We appreciate being recognized for the sustainable way we run our company and for the great work our people do every day to make an impact in our communities and in the world. In April, we'll release our 14th Annual Sustainability Report, which will detail our progress toward our long-term sustainability goals. Sustainability is central to our purpose. We are very proud that our products address energy efficiency, product safety, renewable energy, durable infrastructure and labor productivity. These are areas where our customers need more innovation, and we are well positioned to provide solutions to these global challenges.

Finally, I'd like to recognize all of our employees and their families based in China who are coping with the coronavirus epidemic. We will continue to be proactive in supporting the safety and well-being of our people and stay actively engaged with our team in China to assess the potential impact on our business.

With that, I will turn it over to Prith, and then I'll return to talk about our outlook. Prith?

Prith Gandhi -- Vice President, Interim Chief Financial Officer

Thank you, Brian, and good morning, everyone. As Brian mentioned, Owens Corning delivered record revenue of $7.2 billion and adjusted EBIT of $828 million in 2019. Through focused working capital management and disciplined capital spending, we produced record operating cash flow and almost $600 million of free cash flow for the year.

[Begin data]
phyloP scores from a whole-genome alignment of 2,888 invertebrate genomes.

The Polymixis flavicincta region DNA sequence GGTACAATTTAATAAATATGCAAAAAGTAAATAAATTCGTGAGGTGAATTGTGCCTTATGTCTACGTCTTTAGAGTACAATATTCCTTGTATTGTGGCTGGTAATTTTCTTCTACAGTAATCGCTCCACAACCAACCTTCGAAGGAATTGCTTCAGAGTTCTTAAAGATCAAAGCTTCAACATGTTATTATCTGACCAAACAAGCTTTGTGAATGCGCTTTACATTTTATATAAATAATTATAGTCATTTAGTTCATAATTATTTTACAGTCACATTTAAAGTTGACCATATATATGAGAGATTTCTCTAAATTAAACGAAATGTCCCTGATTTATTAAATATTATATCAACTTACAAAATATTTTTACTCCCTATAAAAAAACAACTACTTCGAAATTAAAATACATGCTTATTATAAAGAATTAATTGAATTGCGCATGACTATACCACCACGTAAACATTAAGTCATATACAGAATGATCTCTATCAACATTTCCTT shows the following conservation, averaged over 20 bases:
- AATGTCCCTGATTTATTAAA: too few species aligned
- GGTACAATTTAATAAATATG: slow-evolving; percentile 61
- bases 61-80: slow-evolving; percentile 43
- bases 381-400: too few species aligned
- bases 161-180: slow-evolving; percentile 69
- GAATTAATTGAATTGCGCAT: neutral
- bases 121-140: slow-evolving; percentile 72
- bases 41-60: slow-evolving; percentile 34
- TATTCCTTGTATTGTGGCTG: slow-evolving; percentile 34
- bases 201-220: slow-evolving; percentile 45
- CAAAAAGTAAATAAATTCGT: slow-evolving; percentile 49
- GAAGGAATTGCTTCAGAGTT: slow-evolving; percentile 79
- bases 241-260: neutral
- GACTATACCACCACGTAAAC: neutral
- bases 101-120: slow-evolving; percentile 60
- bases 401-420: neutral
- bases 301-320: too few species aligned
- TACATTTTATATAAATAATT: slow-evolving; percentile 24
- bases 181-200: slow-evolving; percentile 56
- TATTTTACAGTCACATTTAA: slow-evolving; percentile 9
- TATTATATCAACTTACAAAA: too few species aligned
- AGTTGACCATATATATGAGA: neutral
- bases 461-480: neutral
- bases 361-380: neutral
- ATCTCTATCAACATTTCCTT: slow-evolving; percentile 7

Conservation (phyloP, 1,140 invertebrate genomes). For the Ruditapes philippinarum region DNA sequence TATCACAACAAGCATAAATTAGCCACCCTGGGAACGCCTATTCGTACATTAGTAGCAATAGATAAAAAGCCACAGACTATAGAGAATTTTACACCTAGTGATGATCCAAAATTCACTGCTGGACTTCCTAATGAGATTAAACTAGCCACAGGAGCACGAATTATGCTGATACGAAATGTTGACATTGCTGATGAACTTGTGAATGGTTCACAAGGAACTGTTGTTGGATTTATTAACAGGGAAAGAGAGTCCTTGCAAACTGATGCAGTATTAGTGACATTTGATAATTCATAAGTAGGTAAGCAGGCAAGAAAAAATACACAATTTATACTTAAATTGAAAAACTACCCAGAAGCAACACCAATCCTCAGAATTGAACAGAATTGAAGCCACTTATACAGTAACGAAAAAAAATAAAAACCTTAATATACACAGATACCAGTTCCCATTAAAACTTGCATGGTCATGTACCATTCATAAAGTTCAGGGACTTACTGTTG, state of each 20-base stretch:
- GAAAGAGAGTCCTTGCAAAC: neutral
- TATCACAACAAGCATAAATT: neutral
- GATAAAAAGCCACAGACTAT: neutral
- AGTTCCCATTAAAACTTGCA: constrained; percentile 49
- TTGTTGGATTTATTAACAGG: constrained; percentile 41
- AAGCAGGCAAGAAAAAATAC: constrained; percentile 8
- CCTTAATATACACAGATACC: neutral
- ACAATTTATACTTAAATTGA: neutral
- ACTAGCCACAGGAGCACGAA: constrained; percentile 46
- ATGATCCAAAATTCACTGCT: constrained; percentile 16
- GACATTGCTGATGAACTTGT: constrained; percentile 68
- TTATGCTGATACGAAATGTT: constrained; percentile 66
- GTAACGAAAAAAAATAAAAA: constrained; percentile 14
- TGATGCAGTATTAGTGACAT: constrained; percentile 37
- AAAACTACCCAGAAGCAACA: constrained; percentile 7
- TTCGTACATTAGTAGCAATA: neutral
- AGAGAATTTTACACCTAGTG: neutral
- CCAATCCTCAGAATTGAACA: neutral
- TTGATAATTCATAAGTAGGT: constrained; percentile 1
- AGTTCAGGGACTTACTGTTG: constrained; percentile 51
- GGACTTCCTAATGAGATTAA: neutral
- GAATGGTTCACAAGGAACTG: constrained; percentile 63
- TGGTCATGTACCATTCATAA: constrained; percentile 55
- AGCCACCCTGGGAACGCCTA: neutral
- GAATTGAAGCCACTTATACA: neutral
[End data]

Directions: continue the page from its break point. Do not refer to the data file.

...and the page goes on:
Please turn to Slide 5, which summarizes key financial data for the fourth quarter and fiscal year 2019. The tables in today's news release and the Form 10-K include more detailed financial information. For the fourth quarter, we reported consolidated net sales of $1.7 billion, down about 2% versus 2018. Each of our businesses faced into some pricing headwinds and we faced modest market declines in technical insulation in Europe and in the US shingle market.

Adjusted EBIT for the fourth quarter of 2019 was $204 million, down $24 million compared to Q4 2018. The lower EBIT performance in the quarter was driven by insulation, which was down $26 million. Net earnings attributable to Owens Corning for the fourth quarter were $73 million compared to $171 million in Q4 2018. Adjusted earnings for the fourth quarter of 2019 were $125 million or $1.13 per diluted share compared to $152 million or $1.38 per diluted share in Q4 2018.

For 2019, net earnings were $405 million compared to $545 million in 2018. Adjusted earnings for 2019 were $500 million or $4.54 per diluted share compared to $550 million or $4.94 per diluted share in 2018.

The full year EPS comparison was affected by two below-the-line adjusting items in 2019. First, in Q1, we adjusted out a $12 million non-cash income tax charge related to 2017 US corporate tax reform compared to a $23 million non-cash income tax benefit that was recognized in 2018. Second, in Q3, we issued a green bond and tendered portions of our 2022 and 2036 bonds. We incurred $32 million loss on extinguishment of debt that was adjusted out.

Moving on, depreciation and amortization expense for the quarter was $120 million, up $10 million as compared to Q4 2018. The growth in the fourth quarter of 2019 was due to accelerated depreciation from the insulation and restructuring actions announced in October. For 2019, depreciation and amortization expense was $457 million. Our capital additions for the year were $451 million, down about $90 million versus 2018. During 2019, we focused capital spending on investments that will improve throughput, drive cost reductions and support organic growth.